Forty years ago, I spent my Sunday evenings listening to the Radio 1 Top 40 Chart Show. It was by listening to this that I learned of the death of John Lennon. I remember that his music suddenly became seemingly ubiquitous. The week following his death, his single, “(Just like) Starting Over” had taken the top spot, and the following week – the Christmas Chart – it was joined in the Top 10 by “Happy Xmas (War is Over)” and the re-release of “Imagine”. His single, “Woman”, charted at the end of January, becoming Number One in February, and Roxy Music’s version of his song, “Jealous Guy”, took a similar path to the Number One spot a month later, ultimately dethroning Joe Dolce’s “Shaddup You Face” in the process (let the Ultravox fans understand).
I did not remember all this, by the way; I had to look up the detail on the Official Charts website, but it is true to say that the Charts have always interested me. My interest waned a bit in the late 1980s after Madness disbanded and acts produced by Stock, Aitken and Waterman started flooding the market. But just like I always get a little bit excited when I hear that Liverpool FC are doing well even though I could not really call myself a “fan”, I never lost complete interest in them. And this year, I was quite excited to find out whether Lad Baby would be Christmas Number One for a third consecutive year with his charity single, “Don’t stop me eatin’”. (He was.) However, a look at the Christmas chart made me see how different the compilation process has become since the days of my childhood. It now includes streaming and download figures, not just sales of physical 7” vinyl singles, and this means that six of the Top Ten most popular Christmas singles this year are more than 25 years old! I think the DJ John Peel would turn in his grave.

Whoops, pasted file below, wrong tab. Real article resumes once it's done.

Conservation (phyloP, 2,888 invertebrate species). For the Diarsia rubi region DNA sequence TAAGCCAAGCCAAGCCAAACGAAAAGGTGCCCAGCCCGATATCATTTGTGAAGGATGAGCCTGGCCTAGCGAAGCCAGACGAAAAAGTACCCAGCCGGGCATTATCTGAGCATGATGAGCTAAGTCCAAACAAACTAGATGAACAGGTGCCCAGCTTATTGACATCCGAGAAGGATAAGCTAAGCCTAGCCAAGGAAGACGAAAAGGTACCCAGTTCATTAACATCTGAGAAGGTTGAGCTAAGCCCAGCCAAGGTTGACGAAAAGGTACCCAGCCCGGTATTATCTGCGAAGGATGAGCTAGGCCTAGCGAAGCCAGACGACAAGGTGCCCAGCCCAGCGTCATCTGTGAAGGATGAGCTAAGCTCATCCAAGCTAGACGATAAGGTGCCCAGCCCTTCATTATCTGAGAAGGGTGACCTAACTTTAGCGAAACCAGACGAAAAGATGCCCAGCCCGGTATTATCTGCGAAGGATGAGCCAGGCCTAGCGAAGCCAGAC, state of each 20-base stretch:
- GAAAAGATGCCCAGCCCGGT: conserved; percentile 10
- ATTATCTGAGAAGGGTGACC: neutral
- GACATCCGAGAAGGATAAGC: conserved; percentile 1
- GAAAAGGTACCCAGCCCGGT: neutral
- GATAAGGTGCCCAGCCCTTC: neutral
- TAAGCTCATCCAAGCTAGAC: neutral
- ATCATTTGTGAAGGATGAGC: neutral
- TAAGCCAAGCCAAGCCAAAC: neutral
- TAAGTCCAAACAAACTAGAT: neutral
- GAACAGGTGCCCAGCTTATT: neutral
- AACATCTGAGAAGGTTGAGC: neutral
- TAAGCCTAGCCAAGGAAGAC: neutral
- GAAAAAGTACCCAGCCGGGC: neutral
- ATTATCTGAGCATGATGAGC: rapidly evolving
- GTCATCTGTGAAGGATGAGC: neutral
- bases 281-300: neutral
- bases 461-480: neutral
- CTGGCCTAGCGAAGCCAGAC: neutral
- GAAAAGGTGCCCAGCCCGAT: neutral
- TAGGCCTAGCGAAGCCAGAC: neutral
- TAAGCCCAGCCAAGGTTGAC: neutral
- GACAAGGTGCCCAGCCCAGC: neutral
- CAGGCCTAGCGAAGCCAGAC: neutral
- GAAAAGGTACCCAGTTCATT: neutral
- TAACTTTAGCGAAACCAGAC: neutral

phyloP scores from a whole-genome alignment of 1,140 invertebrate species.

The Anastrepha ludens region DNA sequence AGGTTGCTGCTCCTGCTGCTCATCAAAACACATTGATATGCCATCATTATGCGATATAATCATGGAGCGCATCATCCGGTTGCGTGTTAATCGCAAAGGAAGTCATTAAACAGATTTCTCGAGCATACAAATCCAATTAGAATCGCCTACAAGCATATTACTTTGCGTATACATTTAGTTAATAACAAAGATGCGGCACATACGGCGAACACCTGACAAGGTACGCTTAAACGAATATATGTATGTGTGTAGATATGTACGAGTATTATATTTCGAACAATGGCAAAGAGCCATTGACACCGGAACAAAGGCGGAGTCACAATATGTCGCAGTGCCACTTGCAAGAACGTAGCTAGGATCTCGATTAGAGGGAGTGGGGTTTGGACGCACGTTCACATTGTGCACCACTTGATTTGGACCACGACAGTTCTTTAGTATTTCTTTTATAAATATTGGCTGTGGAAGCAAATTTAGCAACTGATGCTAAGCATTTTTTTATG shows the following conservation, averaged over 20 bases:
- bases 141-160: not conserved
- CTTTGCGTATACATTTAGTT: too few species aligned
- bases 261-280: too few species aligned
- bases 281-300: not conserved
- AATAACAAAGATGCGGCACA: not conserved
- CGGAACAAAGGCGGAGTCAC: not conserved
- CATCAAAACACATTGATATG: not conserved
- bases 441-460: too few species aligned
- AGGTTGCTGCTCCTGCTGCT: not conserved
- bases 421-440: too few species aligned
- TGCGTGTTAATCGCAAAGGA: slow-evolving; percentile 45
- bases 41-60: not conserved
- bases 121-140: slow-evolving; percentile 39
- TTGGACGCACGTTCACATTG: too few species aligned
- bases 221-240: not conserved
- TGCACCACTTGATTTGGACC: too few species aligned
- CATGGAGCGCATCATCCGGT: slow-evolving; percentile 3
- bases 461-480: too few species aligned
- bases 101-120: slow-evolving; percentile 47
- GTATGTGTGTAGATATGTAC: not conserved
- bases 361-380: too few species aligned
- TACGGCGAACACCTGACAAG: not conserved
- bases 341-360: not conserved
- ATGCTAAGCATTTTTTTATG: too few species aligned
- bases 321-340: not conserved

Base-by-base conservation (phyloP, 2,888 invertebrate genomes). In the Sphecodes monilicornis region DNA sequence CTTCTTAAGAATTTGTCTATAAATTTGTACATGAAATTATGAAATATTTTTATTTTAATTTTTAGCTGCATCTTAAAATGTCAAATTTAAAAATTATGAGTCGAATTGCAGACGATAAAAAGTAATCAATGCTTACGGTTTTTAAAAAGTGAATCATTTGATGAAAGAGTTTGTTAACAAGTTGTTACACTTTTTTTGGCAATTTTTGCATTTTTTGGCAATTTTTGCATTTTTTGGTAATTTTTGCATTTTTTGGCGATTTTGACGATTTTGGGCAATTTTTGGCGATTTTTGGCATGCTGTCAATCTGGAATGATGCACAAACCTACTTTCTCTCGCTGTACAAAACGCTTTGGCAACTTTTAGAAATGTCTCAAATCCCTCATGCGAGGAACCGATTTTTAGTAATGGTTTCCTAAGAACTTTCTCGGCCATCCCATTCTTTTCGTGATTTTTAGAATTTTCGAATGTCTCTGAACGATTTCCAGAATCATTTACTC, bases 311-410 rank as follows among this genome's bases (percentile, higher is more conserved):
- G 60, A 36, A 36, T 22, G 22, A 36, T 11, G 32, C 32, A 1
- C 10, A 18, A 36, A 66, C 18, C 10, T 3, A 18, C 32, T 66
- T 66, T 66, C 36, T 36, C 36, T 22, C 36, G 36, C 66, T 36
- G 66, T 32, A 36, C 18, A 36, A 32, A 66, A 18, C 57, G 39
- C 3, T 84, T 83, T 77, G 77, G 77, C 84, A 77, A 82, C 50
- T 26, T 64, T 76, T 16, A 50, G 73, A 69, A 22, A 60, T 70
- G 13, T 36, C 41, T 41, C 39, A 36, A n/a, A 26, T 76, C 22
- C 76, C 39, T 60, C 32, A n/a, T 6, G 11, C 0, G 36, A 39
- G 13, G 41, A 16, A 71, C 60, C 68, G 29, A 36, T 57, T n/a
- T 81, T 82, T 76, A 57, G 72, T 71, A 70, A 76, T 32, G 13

I don’t wish to overstate what is only a theory, but I wonder whether there’s a lesson in this for us; that at the end of a difficult year, the population as a whole has sought comfort in the familiar – in the tried and tested; in the “old” things. This happens every Christmas when people gather to sing the old favourite carols and I confess it has caused me sadness to hear that the government’s prohibition on indoor congregational singing caused some people to stay away from our Christmas services – precisely because they had to be different. (I should note they were well received by those who did attend.) But despite my sadness, I do understand the powerful appeal of the familiar, and positively, I think we can say that to some extent, 2020 has been a year of rediscovery regarding the “old” ways, in which neighbours are more friend than stranger; in which we have, perhaps, learned once again the value of relationships in the “I” world created by the coming together of postmodern and relativistic philosophies and computer technology which, despite making the whole world more accessible, nonetheless fosters an unhealthy individualism. As we begin a New Year, as every year, there is perhaps hope that we can leave behind some of the darkness of the past and embrace instead the fresh new light of an unwritten future. I’d like to encourage us all to determine that our future be shaped by what is trustworthy and reliable, true and good and right, honourable, just and loving – may we pattern our lives on Jesus Christ, who is not only tried and tested, but the same yesterday, today and forever.
May God bless you and those you love in 2021.